I learned things from this book that I was certainly NEVER taught in school. I was particularly unawares of how unprepared for war we were. It also shows a clearer picture of how war really unfolds and the multiple challenges related to it. Frankly, it has given me a new appreciation for celebrating Veteran's Day!
Love reading about the Doolittle Raid
I originally bought this to go with Destination Tokyo: A Pictorial History of Doolittle's Tokyo Raid, April 18, 1942 by Stephen Cohen (which I highly recommend). Both are on the Doolittle Raider store website of book references, not for sale, but as a source to look at. I bought this because it had four references to a family relative, including a piece of information I had not read in newspaper articles. It also has extensive story information about another local Raider I never met, but heard about from family member as someone to speak with. He passed away unfortunately. I am grateful to both books to have good photos and story information about what the Raiders went through. I don't know much about technical military information. I appreciate reviewer comments about how book needed more review, and perhaps someone will take heart to have it reviewed and print a revised edition someday. That would be great! For the stories of the Raiders themselves, I think this is still a useful book. I appreciate the maps especially. I found it fascinating that our family relative and the other local Raider both landed in the same province. What a coincidence. One group were captured and one wasn't even though they landed just a few miles away from the enemy. It is funny how history twists. I am listening to the audio with the book. I do agree there may be an overuse of the term "billy", that I would not have noticed without one of the knowledgeable reviewers commenting on. This book still has a lot of worthwhile stuff in it for reference. A lot of the Raiders went onto other even more adventures. This was just the start of the war. This book provides what happened to them at the time it was published. It does need to be updated as last April of 2015 is when the last two Raiders drank a toast.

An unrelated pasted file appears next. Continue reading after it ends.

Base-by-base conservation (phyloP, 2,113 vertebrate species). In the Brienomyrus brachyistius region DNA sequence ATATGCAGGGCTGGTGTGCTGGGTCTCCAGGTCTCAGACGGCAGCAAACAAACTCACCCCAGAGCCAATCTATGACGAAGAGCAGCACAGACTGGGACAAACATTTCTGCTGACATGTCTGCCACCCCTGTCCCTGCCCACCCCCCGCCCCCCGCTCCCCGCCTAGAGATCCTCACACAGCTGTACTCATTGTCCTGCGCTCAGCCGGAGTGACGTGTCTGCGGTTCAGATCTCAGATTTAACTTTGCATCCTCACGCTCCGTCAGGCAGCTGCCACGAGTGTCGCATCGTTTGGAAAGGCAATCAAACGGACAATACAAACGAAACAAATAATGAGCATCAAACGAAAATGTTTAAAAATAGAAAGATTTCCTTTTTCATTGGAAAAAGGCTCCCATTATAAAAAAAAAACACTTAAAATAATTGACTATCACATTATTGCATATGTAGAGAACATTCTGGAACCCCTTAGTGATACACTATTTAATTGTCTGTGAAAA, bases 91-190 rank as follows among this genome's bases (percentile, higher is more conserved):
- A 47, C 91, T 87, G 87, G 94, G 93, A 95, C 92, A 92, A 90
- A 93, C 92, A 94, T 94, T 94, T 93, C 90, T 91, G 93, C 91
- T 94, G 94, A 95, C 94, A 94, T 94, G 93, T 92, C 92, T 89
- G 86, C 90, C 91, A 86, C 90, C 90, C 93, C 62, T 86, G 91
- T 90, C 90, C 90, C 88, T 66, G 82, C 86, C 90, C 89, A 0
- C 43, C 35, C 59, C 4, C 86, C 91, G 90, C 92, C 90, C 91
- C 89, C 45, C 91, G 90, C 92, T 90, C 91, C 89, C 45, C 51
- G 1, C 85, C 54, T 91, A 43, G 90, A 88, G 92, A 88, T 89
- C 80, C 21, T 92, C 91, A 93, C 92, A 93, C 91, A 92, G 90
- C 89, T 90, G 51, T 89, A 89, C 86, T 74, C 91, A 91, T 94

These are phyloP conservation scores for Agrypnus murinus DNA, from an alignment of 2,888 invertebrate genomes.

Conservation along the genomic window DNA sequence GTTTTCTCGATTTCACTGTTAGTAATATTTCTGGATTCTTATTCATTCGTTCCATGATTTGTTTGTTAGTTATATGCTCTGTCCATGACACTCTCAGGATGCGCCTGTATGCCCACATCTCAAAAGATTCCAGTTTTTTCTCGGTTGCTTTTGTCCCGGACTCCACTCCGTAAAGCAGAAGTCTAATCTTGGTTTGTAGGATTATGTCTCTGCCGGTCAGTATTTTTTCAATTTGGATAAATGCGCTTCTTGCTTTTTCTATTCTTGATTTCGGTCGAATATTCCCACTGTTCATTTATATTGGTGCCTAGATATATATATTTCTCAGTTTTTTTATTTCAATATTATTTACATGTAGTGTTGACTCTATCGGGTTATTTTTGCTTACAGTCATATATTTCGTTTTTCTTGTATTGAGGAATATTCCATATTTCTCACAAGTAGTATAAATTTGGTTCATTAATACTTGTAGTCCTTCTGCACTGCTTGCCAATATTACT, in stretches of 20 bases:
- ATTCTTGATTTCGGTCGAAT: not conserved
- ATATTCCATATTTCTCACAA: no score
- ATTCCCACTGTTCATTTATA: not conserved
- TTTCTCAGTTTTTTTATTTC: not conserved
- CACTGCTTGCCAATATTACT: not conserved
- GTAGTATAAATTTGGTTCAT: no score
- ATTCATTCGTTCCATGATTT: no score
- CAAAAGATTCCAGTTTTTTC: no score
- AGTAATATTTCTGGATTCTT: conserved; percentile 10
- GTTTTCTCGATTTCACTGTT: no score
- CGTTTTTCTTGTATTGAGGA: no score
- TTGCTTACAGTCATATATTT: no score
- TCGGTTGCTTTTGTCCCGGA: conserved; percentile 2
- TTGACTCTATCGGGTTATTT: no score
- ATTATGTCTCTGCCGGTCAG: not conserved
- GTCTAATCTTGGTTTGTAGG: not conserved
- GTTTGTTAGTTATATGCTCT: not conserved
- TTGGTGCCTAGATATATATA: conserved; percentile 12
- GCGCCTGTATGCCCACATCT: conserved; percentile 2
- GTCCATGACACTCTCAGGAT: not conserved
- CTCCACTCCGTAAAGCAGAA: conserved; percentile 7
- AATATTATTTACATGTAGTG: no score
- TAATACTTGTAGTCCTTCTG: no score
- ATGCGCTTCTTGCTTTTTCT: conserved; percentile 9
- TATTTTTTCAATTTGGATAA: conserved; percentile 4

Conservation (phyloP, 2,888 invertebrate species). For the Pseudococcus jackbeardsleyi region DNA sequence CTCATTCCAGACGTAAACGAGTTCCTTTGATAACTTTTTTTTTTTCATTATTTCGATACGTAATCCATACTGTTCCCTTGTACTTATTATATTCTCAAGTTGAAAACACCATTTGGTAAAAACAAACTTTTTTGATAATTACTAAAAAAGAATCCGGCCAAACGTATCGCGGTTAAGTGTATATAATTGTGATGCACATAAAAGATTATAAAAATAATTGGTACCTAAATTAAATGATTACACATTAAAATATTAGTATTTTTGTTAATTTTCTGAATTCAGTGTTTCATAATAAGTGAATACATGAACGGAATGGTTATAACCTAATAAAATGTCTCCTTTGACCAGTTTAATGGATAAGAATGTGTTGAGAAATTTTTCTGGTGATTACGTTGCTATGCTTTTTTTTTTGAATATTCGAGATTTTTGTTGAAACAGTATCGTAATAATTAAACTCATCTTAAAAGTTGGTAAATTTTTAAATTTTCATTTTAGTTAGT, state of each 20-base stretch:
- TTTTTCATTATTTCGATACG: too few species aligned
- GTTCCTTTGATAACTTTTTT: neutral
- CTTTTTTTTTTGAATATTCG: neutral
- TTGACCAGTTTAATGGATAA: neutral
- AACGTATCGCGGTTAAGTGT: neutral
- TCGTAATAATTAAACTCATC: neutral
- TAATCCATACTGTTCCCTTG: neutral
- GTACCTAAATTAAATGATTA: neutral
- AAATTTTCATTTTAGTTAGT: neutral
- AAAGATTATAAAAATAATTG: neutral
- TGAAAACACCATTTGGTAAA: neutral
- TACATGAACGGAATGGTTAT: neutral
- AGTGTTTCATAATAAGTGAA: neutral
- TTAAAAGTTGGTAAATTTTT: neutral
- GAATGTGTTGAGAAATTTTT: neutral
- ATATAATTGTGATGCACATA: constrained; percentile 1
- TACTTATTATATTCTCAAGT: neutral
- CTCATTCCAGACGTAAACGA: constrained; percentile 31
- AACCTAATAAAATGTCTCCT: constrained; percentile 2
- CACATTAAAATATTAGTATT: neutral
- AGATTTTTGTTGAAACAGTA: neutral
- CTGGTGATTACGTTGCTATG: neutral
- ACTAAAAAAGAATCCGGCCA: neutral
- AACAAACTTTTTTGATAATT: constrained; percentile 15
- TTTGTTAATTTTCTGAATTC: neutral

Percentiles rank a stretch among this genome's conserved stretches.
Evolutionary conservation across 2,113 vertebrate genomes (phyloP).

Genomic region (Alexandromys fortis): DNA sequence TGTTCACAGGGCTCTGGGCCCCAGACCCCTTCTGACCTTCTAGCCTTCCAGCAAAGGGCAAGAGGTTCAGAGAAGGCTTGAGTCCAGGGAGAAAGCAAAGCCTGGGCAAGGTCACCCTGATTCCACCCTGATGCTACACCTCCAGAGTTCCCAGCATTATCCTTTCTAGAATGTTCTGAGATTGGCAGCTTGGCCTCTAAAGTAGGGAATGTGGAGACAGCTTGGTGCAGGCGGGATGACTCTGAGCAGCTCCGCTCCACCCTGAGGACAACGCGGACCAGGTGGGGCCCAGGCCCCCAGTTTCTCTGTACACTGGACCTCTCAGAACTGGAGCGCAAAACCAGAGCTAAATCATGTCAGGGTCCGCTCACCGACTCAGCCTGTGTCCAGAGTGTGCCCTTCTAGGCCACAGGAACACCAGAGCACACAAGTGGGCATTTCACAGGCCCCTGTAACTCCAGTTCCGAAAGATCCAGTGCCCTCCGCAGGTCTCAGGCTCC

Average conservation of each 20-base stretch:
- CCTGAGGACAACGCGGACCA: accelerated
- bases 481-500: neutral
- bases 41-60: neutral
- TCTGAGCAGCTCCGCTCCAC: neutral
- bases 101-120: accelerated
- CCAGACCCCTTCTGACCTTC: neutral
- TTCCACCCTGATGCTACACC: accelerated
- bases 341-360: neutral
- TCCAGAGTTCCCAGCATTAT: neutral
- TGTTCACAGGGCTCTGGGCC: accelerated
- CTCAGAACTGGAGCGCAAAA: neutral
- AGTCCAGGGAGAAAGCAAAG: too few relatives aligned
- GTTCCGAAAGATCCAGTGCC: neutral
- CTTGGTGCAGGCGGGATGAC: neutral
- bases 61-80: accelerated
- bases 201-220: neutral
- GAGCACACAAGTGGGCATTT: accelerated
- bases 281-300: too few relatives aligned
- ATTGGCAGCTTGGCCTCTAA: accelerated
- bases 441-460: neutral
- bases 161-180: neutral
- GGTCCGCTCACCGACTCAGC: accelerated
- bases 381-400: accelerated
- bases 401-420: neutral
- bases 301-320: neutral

Evaluating this book is difficult. It has some very good strengths and some glaring weaknesses. One the one hand, it is an exceptionally well-written and comprehensive account of the Doolittle Raid. Nelson, using a number of interviews, develops fully the personalities of the various veterans on that mission. He is particularly good about doing so with Doolittle who died before he started this project.

On the other hand, there is nothing particularly new about this book. His thesis that the raiders" were the first American heroes of the war is correct but fairly obvious. Nelson has looked at almost no original source material. His interviews were conducted 50 years after the fact and memories fade with time. The organization of the book leaves something to be desired. Nelson gets going with his narrative, then stops to provide background and then the process starts all over again. He often uses the wrong terms. Most glaringly, calling the U.S. Army Air Forces the "Air Corps," an old term that was dropped before Pearl Harbor. In short, if you have read a lot on the war, all of what Nelson has to say will be familiar to you. If not, this might be a good book to read.
This is the most thorough book on the Doolittle raid I have seen.